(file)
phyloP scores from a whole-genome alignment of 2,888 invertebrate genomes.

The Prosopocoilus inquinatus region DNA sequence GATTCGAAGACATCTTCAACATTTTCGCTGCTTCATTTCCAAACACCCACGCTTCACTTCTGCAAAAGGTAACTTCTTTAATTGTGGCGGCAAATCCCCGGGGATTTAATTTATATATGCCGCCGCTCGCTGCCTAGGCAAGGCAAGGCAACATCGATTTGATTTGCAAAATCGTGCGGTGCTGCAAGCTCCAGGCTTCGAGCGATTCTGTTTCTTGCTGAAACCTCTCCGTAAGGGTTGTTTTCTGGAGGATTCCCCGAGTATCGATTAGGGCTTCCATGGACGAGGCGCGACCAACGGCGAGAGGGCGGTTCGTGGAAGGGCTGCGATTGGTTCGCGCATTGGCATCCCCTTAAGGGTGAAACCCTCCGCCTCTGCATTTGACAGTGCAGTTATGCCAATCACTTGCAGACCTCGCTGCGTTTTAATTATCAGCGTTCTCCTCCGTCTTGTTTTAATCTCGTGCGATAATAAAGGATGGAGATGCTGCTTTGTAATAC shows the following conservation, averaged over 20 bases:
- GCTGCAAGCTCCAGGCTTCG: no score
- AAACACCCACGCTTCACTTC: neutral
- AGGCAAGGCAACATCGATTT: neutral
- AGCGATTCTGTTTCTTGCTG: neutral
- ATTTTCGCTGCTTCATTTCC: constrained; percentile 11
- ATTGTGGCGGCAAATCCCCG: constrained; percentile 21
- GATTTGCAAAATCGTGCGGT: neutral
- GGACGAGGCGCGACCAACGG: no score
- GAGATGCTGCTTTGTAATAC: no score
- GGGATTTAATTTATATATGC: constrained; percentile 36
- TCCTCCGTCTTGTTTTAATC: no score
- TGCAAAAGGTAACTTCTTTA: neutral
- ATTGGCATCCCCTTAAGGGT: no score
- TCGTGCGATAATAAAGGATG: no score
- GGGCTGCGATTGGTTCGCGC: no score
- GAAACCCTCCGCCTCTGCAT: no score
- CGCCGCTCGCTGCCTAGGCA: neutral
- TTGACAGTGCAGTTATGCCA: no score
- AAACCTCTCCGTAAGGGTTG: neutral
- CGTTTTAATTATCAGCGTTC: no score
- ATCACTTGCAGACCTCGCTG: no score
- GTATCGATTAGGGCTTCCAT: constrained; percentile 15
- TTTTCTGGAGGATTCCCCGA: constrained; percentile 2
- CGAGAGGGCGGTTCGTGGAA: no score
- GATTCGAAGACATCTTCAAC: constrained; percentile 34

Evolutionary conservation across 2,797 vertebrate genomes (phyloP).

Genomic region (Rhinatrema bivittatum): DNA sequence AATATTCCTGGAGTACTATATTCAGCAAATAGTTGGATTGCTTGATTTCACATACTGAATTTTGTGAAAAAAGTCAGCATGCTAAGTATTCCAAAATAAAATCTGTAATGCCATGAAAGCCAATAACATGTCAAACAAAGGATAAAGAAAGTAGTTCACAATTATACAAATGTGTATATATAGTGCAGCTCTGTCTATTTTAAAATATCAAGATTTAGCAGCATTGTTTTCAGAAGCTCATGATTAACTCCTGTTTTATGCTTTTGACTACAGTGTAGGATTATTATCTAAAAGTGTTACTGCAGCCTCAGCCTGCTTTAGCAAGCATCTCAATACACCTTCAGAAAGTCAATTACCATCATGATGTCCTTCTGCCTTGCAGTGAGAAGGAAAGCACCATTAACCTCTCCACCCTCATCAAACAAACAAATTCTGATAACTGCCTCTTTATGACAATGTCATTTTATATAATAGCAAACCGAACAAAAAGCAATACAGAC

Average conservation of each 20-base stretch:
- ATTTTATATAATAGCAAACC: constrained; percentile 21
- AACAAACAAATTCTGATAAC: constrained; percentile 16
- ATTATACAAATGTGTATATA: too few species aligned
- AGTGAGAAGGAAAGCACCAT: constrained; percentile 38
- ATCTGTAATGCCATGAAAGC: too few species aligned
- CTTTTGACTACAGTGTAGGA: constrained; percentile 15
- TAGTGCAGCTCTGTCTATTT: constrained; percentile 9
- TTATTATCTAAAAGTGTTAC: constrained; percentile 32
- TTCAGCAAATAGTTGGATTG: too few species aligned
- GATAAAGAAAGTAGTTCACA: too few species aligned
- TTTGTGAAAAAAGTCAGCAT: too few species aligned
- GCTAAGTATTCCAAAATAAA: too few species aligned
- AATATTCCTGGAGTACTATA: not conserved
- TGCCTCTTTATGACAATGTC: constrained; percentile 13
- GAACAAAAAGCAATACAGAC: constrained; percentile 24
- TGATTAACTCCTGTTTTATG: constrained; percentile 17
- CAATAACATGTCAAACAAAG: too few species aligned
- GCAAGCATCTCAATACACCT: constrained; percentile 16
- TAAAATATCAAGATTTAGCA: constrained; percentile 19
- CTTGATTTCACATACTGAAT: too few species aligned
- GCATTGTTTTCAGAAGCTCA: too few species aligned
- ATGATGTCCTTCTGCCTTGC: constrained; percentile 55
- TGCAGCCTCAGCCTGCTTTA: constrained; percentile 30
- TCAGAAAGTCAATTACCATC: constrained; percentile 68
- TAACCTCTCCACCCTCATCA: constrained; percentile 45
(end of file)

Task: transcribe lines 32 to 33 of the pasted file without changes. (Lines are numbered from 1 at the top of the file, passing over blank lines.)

- AACAAACAAATTCTGATAAC: constrained; percentile 16
- ATTATACAAATGTGTATATA: too few species aligned